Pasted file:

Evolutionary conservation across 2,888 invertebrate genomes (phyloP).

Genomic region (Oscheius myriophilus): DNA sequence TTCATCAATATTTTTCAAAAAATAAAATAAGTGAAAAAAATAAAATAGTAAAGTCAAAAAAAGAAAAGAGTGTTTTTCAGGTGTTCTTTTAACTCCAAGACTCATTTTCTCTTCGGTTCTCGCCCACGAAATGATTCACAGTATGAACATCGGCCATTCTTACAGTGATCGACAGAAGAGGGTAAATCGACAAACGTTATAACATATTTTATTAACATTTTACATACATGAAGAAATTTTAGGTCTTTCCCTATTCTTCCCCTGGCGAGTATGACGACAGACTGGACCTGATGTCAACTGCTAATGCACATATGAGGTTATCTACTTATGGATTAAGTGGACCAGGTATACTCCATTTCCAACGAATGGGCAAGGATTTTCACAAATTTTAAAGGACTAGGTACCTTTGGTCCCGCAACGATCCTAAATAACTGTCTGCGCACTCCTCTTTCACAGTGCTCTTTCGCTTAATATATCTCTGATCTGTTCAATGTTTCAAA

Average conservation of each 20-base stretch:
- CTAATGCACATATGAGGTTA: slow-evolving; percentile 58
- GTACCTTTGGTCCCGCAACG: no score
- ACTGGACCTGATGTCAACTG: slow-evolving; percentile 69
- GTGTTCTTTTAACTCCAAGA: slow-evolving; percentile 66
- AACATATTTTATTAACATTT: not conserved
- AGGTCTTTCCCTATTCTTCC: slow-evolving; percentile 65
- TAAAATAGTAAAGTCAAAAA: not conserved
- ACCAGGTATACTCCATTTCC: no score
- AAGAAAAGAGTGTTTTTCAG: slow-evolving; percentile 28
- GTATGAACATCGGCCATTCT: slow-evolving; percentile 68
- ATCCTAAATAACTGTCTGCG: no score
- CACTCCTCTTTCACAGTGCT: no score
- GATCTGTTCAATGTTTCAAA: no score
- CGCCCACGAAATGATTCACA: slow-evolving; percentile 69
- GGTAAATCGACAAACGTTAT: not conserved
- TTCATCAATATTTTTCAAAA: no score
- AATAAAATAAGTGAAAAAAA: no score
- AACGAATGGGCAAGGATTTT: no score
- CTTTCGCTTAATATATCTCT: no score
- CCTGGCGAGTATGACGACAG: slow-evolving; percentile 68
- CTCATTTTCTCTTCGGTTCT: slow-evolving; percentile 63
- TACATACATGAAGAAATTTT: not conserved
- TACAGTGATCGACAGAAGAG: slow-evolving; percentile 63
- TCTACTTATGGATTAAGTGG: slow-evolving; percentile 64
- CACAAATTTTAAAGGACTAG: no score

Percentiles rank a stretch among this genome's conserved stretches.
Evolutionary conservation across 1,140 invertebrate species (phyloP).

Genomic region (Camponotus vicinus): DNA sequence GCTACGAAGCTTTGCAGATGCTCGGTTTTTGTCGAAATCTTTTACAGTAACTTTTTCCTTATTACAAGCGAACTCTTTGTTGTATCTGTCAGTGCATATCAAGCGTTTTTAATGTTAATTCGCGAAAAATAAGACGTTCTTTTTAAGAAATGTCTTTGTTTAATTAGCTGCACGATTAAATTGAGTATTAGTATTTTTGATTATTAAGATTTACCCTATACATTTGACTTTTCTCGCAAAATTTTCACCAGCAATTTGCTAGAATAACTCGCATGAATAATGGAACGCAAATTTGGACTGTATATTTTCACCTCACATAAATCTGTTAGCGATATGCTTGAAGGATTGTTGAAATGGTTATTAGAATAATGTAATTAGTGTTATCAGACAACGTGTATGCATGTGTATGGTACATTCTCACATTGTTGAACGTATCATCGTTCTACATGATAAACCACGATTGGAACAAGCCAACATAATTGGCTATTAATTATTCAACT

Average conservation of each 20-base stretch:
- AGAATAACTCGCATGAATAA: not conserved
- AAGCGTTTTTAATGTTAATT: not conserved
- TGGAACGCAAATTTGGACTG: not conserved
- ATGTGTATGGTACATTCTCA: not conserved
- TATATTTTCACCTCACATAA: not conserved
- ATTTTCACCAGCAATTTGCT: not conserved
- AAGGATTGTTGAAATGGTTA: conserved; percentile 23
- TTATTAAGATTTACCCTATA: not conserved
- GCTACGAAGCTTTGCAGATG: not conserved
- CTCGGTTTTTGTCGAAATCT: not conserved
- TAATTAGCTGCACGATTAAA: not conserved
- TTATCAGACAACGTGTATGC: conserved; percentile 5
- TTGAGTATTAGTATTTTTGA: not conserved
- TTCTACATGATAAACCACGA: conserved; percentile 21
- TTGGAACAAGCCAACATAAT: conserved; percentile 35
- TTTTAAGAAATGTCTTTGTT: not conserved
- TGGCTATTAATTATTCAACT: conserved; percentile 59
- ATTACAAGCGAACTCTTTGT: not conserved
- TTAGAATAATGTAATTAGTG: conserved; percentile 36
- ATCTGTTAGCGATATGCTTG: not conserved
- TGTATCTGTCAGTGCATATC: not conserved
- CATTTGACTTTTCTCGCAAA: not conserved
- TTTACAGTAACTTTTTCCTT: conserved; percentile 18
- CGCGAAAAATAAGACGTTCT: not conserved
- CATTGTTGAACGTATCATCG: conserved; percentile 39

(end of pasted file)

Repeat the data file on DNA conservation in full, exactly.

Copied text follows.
Evolutionary conservation across 2,888 invertebrate genomes (phyloP).

Genomic region (Oscheius myriophilus): DNA sequence TTCATCAATATTTTTCAAAAAATAAAATAAGTGAAAAAAATAAAATAGTAAAGTCAAAAAAAGAAAAGAGTGTTTTTCAGGTGTTCTTTTAACTCCAAGACTCATTTTCTCTTCGGTTCTCGCCCACGAAATGATTCACAGTATGAACATCGGCCATTCTTACAGTGATCGACAGAAGAGGGTAAATCGACAAACGTTATAACATATTTTATTAACATTTTACATACATGAAGAAATTTTAGGTCTTTCCCTATTCTTCCCCTGGCGAGTATGACGACAGACTGGACCTGATGTCAACTGCTAATGCACATATGAGGTTATCTACTTATGGATTAAGTGGACCAGGTATACTCCATTTCCAACGAATGGGCAAGGATTTTCACAAATTTTAAAGGACTAGGTACCTTTGGTCCCGCAACGATCCTAAATAACTGTCTGCGCACTCCTCTTTCACAGTGCTCTTTCGCTTAATATATCTCTGATCTGTTCAATGTTTCAAA

Average conservation of each 20-base stretch:
- CTAATGCACATATGAGGTTA: slow-evolving; percentile 58
- GTACCTTTGGTCCCGCAACG: no score
- ACTGGACCTGATGTCAACTG: slow-evolving; percentile 69
- GTGTTCTTTTAACTCCAAGA: slow-evolving; percentile 66
- AACATATTTTATTAACATTT: not conserved
- AGGTCTTTCCCTATTCTTCC: slow-evolving; percentile 65
- TAAAATAGTAAAGTCAAAAA: not conserved
- ACCAGGTATACTCCATTTCC: no score
- AAGAAAAGAGTGTTTTTCAG: slow-evolving; percentile 28
- GTATGAACATCGGCCATTCT: slow-evolving; percentile 68
- ATCCTAAATAACTGTCTGCG: no score
- CACTCCTCTTTCACAGTGCT: no score
- GATCTGTTCAATGTTTCAAA: no score
- CGCCCACGAAATGATTCACA: slow-evolving; percentile 69
- GGTAAATCGACAAACGTTAT: not conserved
- TTCATCAATATTTTTCAAAA: no score
- AATAAAATAAGTGAAAAAAA: no score
- AACGAATGGGCAAGGATTTT: no score
- CTTTCGCTTAATATATCTCT: no score
- CCTGGCGAGTATGACGACAG: slow-evolving; percentile 68
- CTCATTTTCTCTTCGGTTCT: slow-evolving; percentile 63
- TACATACATGAAGAAATTTT: not conserved
- TACAGTGATCGACAGAAGAG: slow-evolving; percentile 63
- TCTACTTATGGATTAAGTGG: slow-evolving; percentile 64
- CACAAATTTTAAAGGACTAG: no score

Percentiles rank a stretch among this genome's conserved stretches.
Evolutionary conservation across 1,140 invertebrate species (phyloP).

Genomic region (Camponotus vicinus): DNA sequence GCTACGAAGCTTTGCAGATGCTCGGTTTTTGTCGAAATCTTTTACAGTAACTTTTTCCTTATTACAAGCGAACTCTTTGTTGTATCTGTCAGTGCATATCAAGCGTTTTTAATGTTAATTCGCGAAAAATAAGACGTTCTTTTTAAGAAATGTCTTTGTTTAATTAGCTGCACGATTAAATTGAGTATTAGTATTTTTGATTATTAAGATTTACCCTATACATTTGACTTTTCTCGCAAAATTTTCACCAGCAATTTGCTAGAATAACTCGCATGAATAATGGAACGCAAATTTGGACTGTATATTTTCACCTCACATAAATCTGTTAGCGATATGCTTGAAGGATTGTTGAAATGGTTATTAGAATAATGTAATTAGTGTTATCAGACAACGTGTATGCATGTGTATGGTACATTCTCACATTGTTGAACGTATCATCGTTCTACATGATAAACCACGATTGGAACAAGCCAACATAATTGGCTATTAATTATTCAACT

Average conservation of each 20-base stretch:
- AGAATAACTCGCATGAATAA: not conserved
- AAGCGTTTTTAATGTTAATT: not conserved
- TGGAACGCAAATTTGGACTG: not conserved
- ATGTGTATGGTACATTCTCA: not conserved
- TATATTTTCACCTCACATAA: not conserved
- ATTTTCACCAGCAATTTGCT: not conserved
- AAGGATTGTTGAAATGGTTA: conserved; percentile 23
- TTATTAAGATTTACCCTATA: not conserved
- GCTACGAAGCTTTGCAGATG: not conserved
- CTCGGTTTTTGTCGAAATCT: not conserved
- TAATTAGCTGCACGATTAAA: not conserved
- TTATCAGACAACGTGTATGC: conserved; percentile 5
- TTGAGTATTAGTATTTTTGA: not conserved
- TTCTACATGATAAACCACGA: conserved; percentile 21
- TTGGAACAAGCCAACATAAT: conserved; percentile 35
- TTTTAAGAAATGTCTTTGTT: not conserved
- TGGCTATTAATTATTCAACT: conserved; percentile 59
- ATTACAAGCGAACTCTTTGT: not conserved
- TTAGAATAATGTAATTAGTG: conserved; percentile 36
- ATCTGTTAGCGATATGCTTG: not conserved
- TGTATCTGTCAGTGCATATC: not conserved
- CATTTGACTTTTCTCGCAAA: not conserved
- TTTACAGTAACTTTTTCCTT: conserved; percentile 18
- CGCGAAAAATAAGACGTTCT: not conserved
- CATTGTTGAACGTATCATCG: conserved; percentile 39